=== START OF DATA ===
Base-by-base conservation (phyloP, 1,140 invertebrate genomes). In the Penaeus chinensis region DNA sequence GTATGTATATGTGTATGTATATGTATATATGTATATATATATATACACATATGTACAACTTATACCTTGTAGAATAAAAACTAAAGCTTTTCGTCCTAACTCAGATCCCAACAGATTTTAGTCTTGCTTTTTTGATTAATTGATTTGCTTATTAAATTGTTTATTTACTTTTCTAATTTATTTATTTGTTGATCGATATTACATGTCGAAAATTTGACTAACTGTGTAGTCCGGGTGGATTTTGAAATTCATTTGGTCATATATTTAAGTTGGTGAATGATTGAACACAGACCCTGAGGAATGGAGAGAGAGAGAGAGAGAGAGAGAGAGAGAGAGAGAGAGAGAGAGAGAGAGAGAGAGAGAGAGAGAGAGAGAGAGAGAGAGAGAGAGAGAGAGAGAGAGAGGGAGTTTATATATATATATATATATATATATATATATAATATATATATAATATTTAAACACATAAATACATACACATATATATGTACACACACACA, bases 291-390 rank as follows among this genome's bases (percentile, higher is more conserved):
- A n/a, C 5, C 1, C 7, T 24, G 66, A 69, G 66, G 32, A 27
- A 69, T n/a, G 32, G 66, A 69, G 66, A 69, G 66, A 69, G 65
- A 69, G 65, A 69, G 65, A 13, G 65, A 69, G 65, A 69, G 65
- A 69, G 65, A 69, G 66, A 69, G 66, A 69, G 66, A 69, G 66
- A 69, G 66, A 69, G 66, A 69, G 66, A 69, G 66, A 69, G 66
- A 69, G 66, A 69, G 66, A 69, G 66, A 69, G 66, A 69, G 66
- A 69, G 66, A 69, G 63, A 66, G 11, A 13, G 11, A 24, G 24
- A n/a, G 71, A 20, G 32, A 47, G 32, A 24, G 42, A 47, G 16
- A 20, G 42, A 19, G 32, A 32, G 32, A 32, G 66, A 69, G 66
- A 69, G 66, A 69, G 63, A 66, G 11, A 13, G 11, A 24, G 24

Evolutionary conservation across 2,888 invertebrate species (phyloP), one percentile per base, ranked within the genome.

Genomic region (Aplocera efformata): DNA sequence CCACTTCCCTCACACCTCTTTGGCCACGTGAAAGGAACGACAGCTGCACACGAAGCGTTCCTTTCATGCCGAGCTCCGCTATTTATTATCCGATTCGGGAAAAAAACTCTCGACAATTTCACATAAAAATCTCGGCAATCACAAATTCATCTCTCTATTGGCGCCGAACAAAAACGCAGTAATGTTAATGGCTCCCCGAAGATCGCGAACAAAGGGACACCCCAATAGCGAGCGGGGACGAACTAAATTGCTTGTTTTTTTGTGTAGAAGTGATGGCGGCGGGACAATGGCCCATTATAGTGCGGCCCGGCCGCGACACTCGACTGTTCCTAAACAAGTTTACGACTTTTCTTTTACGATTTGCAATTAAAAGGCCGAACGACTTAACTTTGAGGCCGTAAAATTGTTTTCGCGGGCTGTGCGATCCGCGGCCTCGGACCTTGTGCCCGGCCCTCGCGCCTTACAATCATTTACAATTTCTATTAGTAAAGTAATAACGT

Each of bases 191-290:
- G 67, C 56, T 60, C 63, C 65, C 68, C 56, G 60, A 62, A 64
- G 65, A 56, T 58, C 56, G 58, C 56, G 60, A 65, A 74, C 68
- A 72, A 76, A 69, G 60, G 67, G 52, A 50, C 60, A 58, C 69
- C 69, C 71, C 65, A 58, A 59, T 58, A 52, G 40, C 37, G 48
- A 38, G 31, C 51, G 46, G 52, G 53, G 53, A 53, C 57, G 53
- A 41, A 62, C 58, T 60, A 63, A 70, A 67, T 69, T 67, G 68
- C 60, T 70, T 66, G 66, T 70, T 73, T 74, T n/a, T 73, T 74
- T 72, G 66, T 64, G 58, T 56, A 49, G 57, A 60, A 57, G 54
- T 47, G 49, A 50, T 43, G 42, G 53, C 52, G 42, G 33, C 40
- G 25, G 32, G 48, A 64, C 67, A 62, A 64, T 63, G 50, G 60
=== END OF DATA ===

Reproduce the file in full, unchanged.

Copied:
Base-by-base conservation (phyloP, 1,140 invertebrate genomes). In the Penaeus chinensis region DNA sequence GTATGTATATGTGTATGTATATGTATATATGTATATATATATATACACATATGTACAACTTATACCTTGTAGAATAAAAACTAAAGCTTTTCGTCCTAACTCAGATCCCAACAGATTTTAGTCTTGCTTTTTTGATTAATTGATTTGCTTATTAAATTGTTTATTTACTTTTCTAATTTATTTATTTGTTGATCGATATTACATGTCGAAAATTTGACTAACTGTGTAGTCCGGGTGGATTTTGAAATTCATTTGGTCATATATTTAAGTTGGTGAATGATTGAACACAGACCCTGAGGAATGGAGAGAGAGAGAGAGAGAGAGAGAGAGAGAGAGAGAGAGAGAGAGAGAGAGAGAGAGAGAGAGAGAGAGAGAGAGAGAGAGAGAGAGAGAGAGAGAGAGAGGGAGTTTATATATATATATATATATATATATATATATAATATATATATAATATTTAAACACATAAATACATACACATATATATGTACACACACACA, bases 291-390 rank as follows among this genome's bases (percentile, higher is more conserved):
- A n/a, C 5, C 1, C 7, T 24, G 66, A 69, G 66, G 32, A 27
- A 69, T n/a, G 32, G 66, A 69, G 66, A 69, G 66, A 69, G 65
- A 69, G 65, A 69, G 65, A 13, G 65, A 69, G 65, A 69, G 65
- A 69, G 65, A 69, G 66, A 69, G 66, A 69, G 66, A 69, G 66
- A 69, G 66, A 69, G 66, A 69, G 66, A 69, G 66, A 69, G 66
- A 69, G 66, A 69, G 66, A 69, G 66, A 69, G 66, A 69, G 66
- A 69, G 66, A 69, G 63, A 66, G 11, A 13, G 11, A 24, G 24
- A n/a, G 71, A 20, G 32, A 47, G 32, A 24, G 42, A 47, G 16
- A 20, G 42, A 19, G 32, A 32, G 32, A 32, G 66, A 69, G 66
- A 69, G 66, A 69, G 63, A 66, G 11, A 13, G 11, A 24, G 24

Evolutionary conservation across 2,888 invertebrate species (phyloP), one percentile per base, ranked within the genome.

Genomic region (Aplocera efformata): DNA sequence CCACTTCCCTCACACCTCTTTGGCCACGTGAAAGGAACGACAGCTGCACACGAAGCGTTCCTTTCATGCCGAGCTCCGCTATTTATTATCCGATTCGGGAAAAAAACTCTCGACAATTTCACATAAAAATCTCGGCAATCACAAATTCATCTCTCTATTGGCGCCGAACAAAAACGCAGTAATGTTAATGGCTCCCCGAAGATCGCGAACAAAGGGACACCCCAATAGCGAGCGGGGACGAACTAAATTGCTTGTTTTTTTGTGTAGAAGTGATGGCGGCGGGACAATGGCCCATTATAGTGCGGCCCGGCCGCGACACTCGACTGTTCCTAAACAAGTTTACGACTTTTCTTTTACGATTTGCAATTAAAAGGCCGAACGACTTAACTTTGAGGCCGTAAAATTGTTTTCGCGGGCTGTGCGATCCGCGGCCTCGGACCTTGTGCCCGGCCCTCGCGCCTTACAATCATTTACAATTTCTATTAGTAAAGTAATAACGT

Each of bases 191-290:
- G 67, C 56, T 60, C 63, C 65, C 68, C 56, G 60, A 62, A 64
- G 65, A 56, T 58, C 56, G 58, C 56, G 60, A 65, A 74, C 68
- A 72, A 76, A 69, G 60, G 67, G 52, A 50, C 60, A 58, C 69
- C 69, C 71, C 65, A 58, A 59, T 58, A 52, G 40, C 37, G 48
- A 38, G 31, C 51, G 46, G 52, G 53, G 53, A 53, C 57, G 53
- A 41, A 62, C 58, T 60, A 63, A 70, A 67, T 69, T 67, G 68
- C 60, T 70, T 66, G 66, T 70, T 73, T 74, T n/a, T 73, T 74
- T 72, G 66, T 64, G 58, T 56, A 49, G 57, A 60, A 57, G 54
- T 47, G 49, A 50, T 43, G 42, G 53, C 52, G 42, G 33, C 40
- G 25, G 32, G 48, A 64, C 67, A 62, A 64, T 63, G 50, G 60